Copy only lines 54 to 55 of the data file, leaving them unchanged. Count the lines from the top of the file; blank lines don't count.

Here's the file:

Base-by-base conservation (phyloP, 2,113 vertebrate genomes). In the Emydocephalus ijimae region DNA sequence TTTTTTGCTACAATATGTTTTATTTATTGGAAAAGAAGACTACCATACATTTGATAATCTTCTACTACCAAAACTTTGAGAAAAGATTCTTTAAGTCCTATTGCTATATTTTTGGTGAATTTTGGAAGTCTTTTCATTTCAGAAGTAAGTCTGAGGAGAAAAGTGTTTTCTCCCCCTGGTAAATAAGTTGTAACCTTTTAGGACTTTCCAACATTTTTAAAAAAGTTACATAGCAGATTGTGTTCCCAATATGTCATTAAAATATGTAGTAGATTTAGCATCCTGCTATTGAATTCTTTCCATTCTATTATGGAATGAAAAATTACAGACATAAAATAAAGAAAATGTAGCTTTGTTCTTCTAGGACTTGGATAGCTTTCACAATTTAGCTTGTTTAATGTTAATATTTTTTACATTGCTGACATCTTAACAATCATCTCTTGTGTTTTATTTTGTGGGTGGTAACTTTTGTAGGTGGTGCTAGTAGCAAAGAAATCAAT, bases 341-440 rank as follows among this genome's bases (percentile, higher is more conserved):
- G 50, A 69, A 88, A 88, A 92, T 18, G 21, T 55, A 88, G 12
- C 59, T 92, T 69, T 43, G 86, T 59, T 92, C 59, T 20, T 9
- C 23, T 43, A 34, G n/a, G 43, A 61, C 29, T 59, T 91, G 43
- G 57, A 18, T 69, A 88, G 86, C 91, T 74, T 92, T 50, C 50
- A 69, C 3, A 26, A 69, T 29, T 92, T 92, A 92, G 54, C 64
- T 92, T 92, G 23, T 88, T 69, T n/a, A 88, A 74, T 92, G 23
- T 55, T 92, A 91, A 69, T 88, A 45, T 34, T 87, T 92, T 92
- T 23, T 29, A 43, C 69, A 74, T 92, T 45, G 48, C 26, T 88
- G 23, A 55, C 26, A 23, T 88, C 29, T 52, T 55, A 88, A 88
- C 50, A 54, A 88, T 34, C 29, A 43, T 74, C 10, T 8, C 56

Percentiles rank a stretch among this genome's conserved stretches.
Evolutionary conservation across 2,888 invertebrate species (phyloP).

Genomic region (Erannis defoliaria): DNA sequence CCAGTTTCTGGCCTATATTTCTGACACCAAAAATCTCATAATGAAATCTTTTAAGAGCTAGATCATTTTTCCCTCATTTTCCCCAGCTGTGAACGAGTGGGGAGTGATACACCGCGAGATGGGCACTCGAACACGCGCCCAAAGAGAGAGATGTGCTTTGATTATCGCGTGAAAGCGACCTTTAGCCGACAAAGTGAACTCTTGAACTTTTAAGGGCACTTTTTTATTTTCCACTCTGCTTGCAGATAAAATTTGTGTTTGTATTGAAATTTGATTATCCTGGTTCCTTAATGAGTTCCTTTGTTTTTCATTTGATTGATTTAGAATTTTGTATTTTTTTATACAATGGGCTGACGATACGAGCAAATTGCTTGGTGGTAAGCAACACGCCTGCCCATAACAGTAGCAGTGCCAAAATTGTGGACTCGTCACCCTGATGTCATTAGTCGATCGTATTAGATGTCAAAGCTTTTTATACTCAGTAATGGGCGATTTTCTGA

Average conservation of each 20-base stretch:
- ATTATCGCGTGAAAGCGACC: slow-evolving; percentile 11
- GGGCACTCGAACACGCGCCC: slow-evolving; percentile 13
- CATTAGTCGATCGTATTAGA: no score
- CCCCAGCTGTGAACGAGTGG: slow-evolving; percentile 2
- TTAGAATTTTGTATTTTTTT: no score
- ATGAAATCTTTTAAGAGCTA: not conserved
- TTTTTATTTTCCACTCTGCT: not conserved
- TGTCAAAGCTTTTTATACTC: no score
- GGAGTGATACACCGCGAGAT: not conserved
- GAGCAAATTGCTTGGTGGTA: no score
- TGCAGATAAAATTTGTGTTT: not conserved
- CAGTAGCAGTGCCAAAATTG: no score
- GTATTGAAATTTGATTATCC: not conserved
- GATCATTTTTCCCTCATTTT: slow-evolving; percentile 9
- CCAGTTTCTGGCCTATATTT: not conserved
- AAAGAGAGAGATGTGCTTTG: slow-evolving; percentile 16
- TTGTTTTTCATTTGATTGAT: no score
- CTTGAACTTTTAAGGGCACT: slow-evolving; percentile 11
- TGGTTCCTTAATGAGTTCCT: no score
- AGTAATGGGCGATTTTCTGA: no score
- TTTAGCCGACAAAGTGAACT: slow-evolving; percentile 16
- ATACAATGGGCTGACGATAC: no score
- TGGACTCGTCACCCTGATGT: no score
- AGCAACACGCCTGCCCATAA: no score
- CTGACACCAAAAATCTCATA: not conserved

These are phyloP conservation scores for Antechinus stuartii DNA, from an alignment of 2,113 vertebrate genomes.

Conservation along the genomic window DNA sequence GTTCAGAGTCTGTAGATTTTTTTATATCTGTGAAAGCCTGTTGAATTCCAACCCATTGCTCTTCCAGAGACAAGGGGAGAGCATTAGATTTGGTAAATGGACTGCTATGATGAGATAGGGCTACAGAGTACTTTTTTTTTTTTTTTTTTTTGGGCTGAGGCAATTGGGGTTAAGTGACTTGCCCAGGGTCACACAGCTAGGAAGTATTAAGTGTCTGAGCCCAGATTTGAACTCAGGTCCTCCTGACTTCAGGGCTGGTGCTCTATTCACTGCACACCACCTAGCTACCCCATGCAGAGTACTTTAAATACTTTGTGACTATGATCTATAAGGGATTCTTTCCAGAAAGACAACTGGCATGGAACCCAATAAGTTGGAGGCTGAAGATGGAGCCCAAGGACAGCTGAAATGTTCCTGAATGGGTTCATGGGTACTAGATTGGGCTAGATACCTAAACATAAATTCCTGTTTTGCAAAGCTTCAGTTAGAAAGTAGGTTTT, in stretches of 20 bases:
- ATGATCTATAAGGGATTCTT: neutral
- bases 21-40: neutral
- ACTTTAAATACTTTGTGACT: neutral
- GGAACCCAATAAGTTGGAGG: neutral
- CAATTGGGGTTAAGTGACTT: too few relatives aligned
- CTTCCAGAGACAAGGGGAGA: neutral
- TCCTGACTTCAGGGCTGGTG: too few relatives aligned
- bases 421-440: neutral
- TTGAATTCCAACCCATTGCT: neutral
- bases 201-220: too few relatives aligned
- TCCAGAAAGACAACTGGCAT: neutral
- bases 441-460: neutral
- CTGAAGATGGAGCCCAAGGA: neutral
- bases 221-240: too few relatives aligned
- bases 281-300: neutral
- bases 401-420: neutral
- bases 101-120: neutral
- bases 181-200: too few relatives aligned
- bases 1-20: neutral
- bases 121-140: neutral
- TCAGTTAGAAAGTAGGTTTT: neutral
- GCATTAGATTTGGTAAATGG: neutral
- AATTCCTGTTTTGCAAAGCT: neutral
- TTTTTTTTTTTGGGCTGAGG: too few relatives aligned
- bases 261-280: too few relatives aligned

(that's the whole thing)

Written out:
- bases 441-460: neutral
- CTGAAGATGGAGCCCAAGGA: neutral